Stockholders in a close corporation owe one another substantially the same fiduciary duty in the operation of the enterprise that partners owe to one another, namely, a duty of the utmost good faith and loyalty. [848-849]
Directors, officers and members of a majority stockholders' group in a close corporation who severed a minority stockholder from the payroll of the corporation and refused to reelect him as a salaried officer and director breached their fiduciary duty to the minority stockholder where there was no showing of misconduct on the part of the minority stockholder as a director, officer or employee of the corporation and where it appeared that the action was intended to pressure the minority stockholder into selling his shares to the corporation at a price below their value. [849-853]
BILL IN EQUITY filed in the Probate Court for the County of Berkshire on August 5, 1971.
The suit was heard by Nuciforo, J., on a master's report.
The Supreme Judicial Court granted a request for direct appellate review.
David J. Martel (James F. Egan with him) for the plaintiff.
Stephen B. Hibbard for the First Agricultural National Bank of Berkshire County & another, executors.
William W. Simons for the Springside Nursing Home, Inc., & others.
HENNESSEY, C.J. On August 5, 1971, the plaintiff (Wilkes) filed a bill in equity for declaratory judgment in the Probate Court for Berkshire County, [Note 2] naming as defendants T. Edward Quinn (Quinn), [Note 3] Leon L. Riche (Riche), the First Agricultural National Bank of Berkshire County and Frank Sutherland MacShane as executors under the will of Lawrence R. Connor (Connor), and the Springside Nursing Home, Inc. (Springside or the corporation). Wilkes alleged that he, Quinn, Riche and Dr. Hubert A. Pipkin (Pipkin) [Note 4] entered into a partnership agreement in 1951, prior to the incorporation of Springside, which agreement was breached in 1967 when Wilkes's salary was terminated and he was voted out as an officer and director of the corporation. Wilkes sought, among other forms of relief, damages in the amount of the salary he would have received had he continued as a director and officer of Springside subsequent to March, 1967.
A judge of the Probate Court referred the suit to a master, who, after a lengthy hearing, issued his final report in late 1973. Wilkes's objections to the master's report were overruled after a hearing, and the master's report was confirmed in late 1974. A judgment was entered dismissing Wilkes's action on the merits. We granted direct appellate review. Mass. R. A. P. 11, 365 Mass. 854 (1974). On appeal, Wilkes argued in the alternative that (1) he should recover damages for breach of the alleged partnership agreement; and (2) he should recover damages because the defendants, as majority stockholders in Springside, breached
their fiduciary duty to him as a minority stockholder by their action in February and March, 1967.
We conclude that the master's findings were warranted by the evidence and that his report was properly confirmed. However, we reverse so much of the judgment as dismisses Wilkes's complaint and order the entry of a judgment substantially granting the relief sought by Wilkes under the second alternative set forth above. [Note 5]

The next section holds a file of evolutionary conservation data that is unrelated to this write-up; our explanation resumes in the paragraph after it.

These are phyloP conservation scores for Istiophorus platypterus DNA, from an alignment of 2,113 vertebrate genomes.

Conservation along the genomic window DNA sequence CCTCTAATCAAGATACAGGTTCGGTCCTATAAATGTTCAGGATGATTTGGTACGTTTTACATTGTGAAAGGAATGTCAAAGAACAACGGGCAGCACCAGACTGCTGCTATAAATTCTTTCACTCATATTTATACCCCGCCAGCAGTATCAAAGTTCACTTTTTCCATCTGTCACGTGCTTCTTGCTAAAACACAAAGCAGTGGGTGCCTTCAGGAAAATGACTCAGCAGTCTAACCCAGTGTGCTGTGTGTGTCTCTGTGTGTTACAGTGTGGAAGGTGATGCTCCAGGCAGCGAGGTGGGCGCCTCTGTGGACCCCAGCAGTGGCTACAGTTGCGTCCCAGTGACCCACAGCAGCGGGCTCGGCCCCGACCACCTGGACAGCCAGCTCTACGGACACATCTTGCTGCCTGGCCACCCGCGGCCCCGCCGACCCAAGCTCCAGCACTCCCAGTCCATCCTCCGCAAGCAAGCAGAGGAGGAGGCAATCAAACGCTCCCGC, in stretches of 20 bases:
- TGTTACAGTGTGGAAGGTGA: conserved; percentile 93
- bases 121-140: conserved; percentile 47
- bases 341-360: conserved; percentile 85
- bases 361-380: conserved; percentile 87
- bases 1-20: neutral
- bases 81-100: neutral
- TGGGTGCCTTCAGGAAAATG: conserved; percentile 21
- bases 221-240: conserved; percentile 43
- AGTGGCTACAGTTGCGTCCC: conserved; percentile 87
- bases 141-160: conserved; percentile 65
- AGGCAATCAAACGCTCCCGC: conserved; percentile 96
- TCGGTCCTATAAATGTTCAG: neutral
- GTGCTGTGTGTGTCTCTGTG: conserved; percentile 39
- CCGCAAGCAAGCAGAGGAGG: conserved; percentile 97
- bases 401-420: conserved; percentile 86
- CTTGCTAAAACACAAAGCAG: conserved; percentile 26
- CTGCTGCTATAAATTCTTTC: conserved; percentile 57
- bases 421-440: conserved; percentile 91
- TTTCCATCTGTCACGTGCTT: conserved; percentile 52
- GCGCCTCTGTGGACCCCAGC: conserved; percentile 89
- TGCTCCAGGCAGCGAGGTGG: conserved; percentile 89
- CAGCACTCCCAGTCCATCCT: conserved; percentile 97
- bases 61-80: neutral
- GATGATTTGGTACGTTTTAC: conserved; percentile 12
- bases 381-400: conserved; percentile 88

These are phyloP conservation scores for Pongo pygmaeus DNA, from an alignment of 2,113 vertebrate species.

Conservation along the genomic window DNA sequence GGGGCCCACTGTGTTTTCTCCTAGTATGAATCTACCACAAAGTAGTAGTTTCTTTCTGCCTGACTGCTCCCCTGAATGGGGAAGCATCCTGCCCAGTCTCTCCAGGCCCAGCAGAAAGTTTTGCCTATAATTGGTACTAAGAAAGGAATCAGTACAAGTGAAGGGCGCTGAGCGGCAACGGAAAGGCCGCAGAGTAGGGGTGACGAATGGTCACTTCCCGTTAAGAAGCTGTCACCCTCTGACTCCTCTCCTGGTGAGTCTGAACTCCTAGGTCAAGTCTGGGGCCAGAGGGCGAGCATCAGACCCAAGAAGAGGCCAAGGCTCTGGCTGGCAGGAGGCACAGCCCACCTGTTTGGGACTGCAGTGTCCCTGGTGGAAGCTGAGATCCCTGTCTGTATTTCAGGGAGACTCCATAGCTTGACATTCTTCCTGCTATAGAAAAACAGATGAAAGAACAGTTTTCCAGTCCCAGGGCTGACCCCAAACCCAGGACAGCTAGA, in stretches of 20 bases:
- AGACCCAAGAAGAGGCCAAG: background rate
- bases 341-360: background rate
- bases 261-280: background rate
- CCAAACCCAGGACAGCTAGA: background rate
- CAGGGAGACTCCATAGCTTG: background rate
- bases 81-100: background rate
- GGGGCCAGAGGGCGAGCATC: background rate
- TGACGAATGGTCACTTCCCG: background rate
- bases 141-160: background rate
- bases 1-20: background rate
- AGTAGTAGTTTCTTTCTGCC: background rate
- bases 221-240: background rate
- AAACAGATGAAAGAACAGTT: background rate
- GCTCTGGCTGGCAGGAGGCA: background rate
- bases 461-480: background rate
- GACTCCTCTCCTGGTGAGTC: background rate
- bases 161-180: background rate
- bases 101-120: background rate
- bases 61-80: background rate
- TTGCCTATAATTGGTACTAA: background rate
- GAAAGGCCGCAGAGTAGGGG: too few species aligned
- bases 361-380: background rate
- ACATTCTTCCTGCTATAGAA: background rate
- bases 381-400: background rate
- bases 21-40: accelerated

A summary of the pertinent facts as found by the master is set out in the following pages. It will be seen that, although the issue whether there was a breach of the fiduciary duty owed to Wilkes by the majority stockholders in Springside was not considered by the master, the master's report and the designated portions of the transcript of the evidence before him supply us with a sufficient basis for our conclusion.
In 1951 Wilkes acquired an option to purchase a building and lot located on the corner of Springside Avenue and North Street in Pittsfield, Massachusetts, the building having previously housed the Hillcrest Hospital. Though Wilkes was principally engaged in the roofing and siding business, he had gained a reputation locally for profitable dealings in real estate. Riche, an acquaintance of Wilkes, learned of the option, and interested Quinn (who was known to Wilkes through membership on the draft board in Pittsfield) and Pipkin (an acquaintance of both Wilkes and Riche) in joining Wilkes in his investment. The four men met and decided to participate jointly in the purchase of the building and lot as a real estate investment which, they believed, had good profit potential on resale or rental.
The parties later determined that the property would have its greatest potential for profit if it were operated by them as a nursing home. Wilkes consulted his attorney, who advised him that if the four men were to operate the
contemplated nursing home as planned, they would be partners and would be liable for any debts incurred by the partnership and by each other. On the attorney's suggestion, and after consultation among themselves, ownership of the property was vested in Springside, a corporation organized under Massachusetts law.